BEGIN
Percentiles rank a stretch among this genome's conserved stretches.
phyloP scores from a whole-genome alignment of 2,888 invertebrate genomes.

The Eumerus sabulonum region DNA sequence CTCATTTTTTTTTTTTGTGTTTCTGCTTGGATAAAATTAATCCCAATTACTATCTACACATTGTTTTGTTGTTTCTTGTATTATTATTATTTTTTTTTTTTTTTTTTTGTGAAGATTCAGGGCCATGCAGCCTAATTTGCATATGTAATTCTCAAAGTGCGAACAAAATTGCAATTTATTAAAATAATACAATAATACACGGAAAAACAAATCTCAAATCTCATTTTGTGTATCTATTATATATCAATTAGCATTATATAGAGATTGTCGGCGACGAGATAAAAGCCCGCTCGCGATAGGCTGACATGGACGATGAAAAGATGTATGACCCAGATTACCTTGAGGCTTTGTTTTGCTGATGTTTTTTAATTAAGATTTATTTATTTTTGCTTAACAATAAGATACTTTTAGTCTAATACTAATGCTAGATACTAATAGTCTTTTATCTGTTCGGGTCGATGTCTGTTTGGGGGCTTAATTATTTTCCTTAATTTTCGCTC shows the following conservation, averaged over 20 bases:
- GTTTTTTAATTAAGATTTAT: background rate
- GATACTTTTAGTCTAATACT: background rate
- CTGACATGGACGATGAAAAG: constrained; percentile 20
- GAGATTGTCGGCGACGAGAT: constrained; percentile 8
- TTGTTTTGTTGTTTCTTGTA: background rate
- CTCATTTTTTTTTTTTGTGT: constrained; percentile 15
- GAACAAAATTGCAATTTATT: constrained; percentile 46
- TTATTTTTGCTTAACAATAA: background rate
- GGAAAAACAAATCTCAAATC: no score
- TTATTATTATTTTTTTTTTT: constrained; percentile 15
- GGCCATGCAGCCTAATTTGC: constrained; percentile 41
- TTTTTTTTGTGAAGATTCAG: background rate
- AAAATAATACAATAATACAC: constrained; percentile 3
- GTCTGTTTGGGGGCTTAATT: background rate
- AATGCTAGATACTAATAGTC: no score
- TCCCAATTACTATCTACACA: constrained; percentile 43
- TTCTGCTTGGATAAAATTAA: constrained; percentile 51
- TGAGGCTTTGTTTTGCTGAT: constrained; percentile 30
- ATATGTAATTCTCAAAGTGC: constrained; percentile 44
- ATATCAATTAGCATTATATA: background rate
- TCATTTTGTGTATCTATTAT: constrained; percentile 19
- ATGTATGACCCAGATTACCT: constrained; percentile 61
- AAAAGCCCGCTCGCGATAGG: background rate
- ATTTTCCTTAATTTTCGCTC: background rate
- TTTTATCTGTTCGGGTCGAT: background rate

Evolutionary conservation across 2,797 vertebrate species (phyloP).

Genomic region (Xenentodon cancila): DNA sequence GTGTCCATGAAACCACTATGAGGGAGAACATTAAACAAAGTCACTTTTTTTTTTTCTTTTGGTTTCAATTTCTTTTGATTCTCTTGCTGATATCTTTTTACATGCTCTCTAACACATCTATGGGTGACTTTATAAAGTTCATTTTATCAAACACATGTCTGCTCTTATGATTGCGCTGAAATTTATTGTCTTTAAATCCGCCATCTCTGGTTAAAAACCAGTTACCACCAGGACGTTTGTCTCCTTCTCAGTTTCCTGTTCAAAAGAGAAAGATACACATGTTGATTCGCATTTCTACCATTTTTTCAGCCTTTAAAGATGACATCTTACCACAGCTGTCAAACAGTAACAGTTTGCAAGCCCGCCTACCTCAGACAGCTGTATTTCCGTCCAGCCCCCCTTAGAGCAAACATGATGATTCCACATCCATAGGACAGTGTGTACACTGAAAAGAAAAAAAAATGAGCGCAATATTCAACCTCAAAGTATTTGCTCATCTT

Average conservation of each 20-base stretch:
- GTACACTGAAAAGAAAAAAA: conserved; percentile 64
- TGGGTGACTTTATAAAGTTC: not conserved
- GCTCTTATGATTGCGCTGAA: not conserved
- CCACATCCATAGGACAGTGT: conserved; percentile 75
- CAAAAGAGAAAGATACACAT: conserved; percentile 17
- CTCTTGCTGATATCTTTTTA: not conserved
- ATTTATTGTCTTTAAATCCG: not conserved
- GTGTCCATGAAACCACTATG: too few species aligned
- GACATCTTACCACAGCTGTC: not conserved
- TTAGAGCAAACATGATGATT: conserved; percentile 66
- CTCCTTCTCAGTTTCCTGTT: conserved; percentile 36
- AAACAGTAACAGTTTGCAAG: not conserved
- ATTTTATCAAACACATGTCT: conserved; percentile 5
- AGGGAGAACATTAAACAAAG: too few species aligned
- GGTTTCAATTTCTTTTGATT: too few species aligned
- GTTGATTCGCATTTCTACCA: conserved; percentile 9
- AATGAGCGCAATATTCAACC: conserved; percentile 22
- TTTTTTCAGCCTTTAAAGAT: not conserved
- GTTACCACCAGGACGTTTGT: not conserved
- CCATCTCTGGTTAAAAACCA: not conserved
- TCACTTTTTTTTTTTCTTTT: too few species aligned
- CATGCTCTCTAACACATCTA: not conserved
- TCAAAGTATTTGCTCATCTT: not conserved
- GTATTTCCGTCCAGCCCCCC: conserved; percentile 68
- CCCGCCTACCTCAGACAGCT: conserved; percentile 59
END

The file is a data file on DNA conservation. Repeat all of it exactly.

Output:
Percentiles rank a stretch among this genome's conserved stretches.
phyloP scores from a whole-genome alignment of 2,888 invertebrate genomes.

The Eumerus sabulonum region DNA sequence CTCATTTTTTTTTTTTGTGTTTCTGCTTGGATAAAATTAATCCCAATTACTATCTACACATTGTTTTGTTGTTTCTTGTATTATTATTATTTTTTTTTTTTTTTTTTTGTGAAGATTCAGGGCCATGCAGCCTAATTTGCATATGTAATTCTCAAAGTGCGAACAAAATTGCAATTTATTAAAATAATACAATAATACACGGAAAAACAAATCTCAAATCTCATTTTGTGTATCTATTATATATCAATTAGCATTATATAGAGATTGTCGGCGACGAGATAAAAGCCCGCTCGCGATAGGCTGACATGGACGATGAAAAGATGTATGACCCAGATTACCTTGAGGCTTTGTTTTGCTGATGTTTTTTAATTAAGATTTATTTATTTTTGCTTAACAATAAGATACTTTTAGTCTAATACTAATGCTAGATACTAATAGTCTTTTATCTGTTCGGGTCGATGTCTGTTTGGGGGCTTAATTATTTTCCTTAATTTTCGCTC shows the following conservation, averaged over 20 bases:
- GTTTTTTAATTAAGATTTAT: background rate
- GATACTTTTAGTCTAATACT: background rate
- CTGACATGGACGATGAAAAG: constrained; percentile 20
- GAGATTGTCGGCGACGAGAT: constrained; percentile 8
- TTGTTTTGTTGTTTCTTGTA: background rate
- CTCATTTTTTTTTTTTGTGT: constrained; percentile 15
- GAACAAAATTGCAATTTATT: constrained; percentile 46
- TTATTTTTGCTTAACAATAA: background rate
- GGAAAAACAAATCTCAAATC: no score
- TTATTATTATTTTTTTTTTT: constrained; percentile 15
- GGCCATGCAGCCTAATTTGC: constrained; percentile 41
- TTTTTTTTGTGAAGATTCAG: background rate
- AAAATAATACAATAATACAC: constrained; percentile 3
- GTCTGTTTGGGGGCTTAATT: background rate
- AATGCTAGATACTAATAGTC: no score
- TCCCAATTACTATCTACACA: constrained; percentile 43
- TTCTGCTTGGATAAAATTAA: constrained; percentile 51
- TGAGGCTTTGTTTTGCTGAT: constrained; percentile 30
- ATATGTAATTCTCAAAGTGC: constrained; percentile 44
- ATATCAATTAGCATTATATA: background rate
- TCATTTTGTGTATCTATTAT: constrained; percentile 19
- ATGTATGACCCAGATTACCT: constrained; percentile 61
- AAAAGCCCGCTCGCGATAGG: background rate
- ATTTTCCTTAATTTTCGCTC: background rate
- TTTTATCTGTTCGGGTCGAT: background rate

Evolutionary conservation across 2,797 vertebrate species (phyloP).

Genomic region (Xenentodon cancila): DNA sequence GTGTCCATGAAACCACTATGAGGGAGAACATTAAACAAAGTCACTTTTTTTTTTTCTTTTGGTTTCAATTTCTTTTGATTCTCTTGCTGATATCTTTTTACATGCTCTCTAACACATCTATGGGTGACTTTATAAAGTTCATTTTATCAAACACATGTCTGCTCTTATGATTGCGCTGAAATTTATTGTCTTTAAATCCGCCATCTCTGGTTAAAAACCAGTTACCACCAGGACGTTTGTCTCCTTCTCAGTTTCCTGTTCAAAAGAGAAAGATACACATGTTGATTCGCATTTCTACCATTTTTTCAGCCTTTAAAGATGACATCTTACCACAGCTGTCAAACAGTAACAGTTTGCAAGCCCGCCTACCTCAGACAGCTGTATTTCCGTCCAGCCCCCCTTAGAGCAAACATGATGATTCCACATCCATAGGACAGTGTGTACACTGAAAAGAAAAAAAAATGAGCGCAATATTCAACCTCAAAGTATTTGCTCATCTT

Average conservation of each 20-base stretch:
- GTACACTGAAAAGAAAAAAA: conserved; percentile 64
- TGGGTGACTTTATAAAGTTC: not conserved
- GCTCTTATGATTGCGCTGAA: not conserved
- CCACATCCATAGGACAGTGT: conserved; percentile 75
- CAAAAGAGAAAGATACACAT: conserved; percentile 17
- CTCTTGCTGATATCTTTTTA: not conserved
- ATTTATTGTCTTTAAATCCG: not conserved
- GTGTCCATGAAACCACTATG: too few species aligned
- GACATCTTACCACAGCTGTC: not conserved
- TTAGAGCAAACATGATGATT: conserved; percentile 66
- CTCCTTCTCAGTTTCCTGTT: conserved; percentile 36
- AAACAGTAACAGTTTGCAAG: not conserved
- ATTTTATCAAACACATGTCT: conserved; percentile 5
- AGGGAGAACATTAAACAAAG: too few species aligned
- GGTTTCAATTTCTTTTGATT: too few species aligned
- GTTGATTCGCATTTCTACCA: conserved; percentile 9
- AATGAGCGCAATATTCAACC: conserved; percentile 22
- TTTTTTCAGCCTTTAAAGAT: not conserved
- GTTACCACCAGGACGTTTGT: not conserved
- CCATCTCTGGTTAAAAACCA: not conserved
- TCACTTTTTTTTTTTCTTTT: too few species aligned
- CATGCTCTCTAACACATCTA: not conserved
- TCAAAGTATTTGCTCATCTT: not conserved
- GTATTTCCGTCCAGCCCCCC: conserved; percentile 68
- CCCGCCTACCTCAGACAGCT: conserved; percentile 59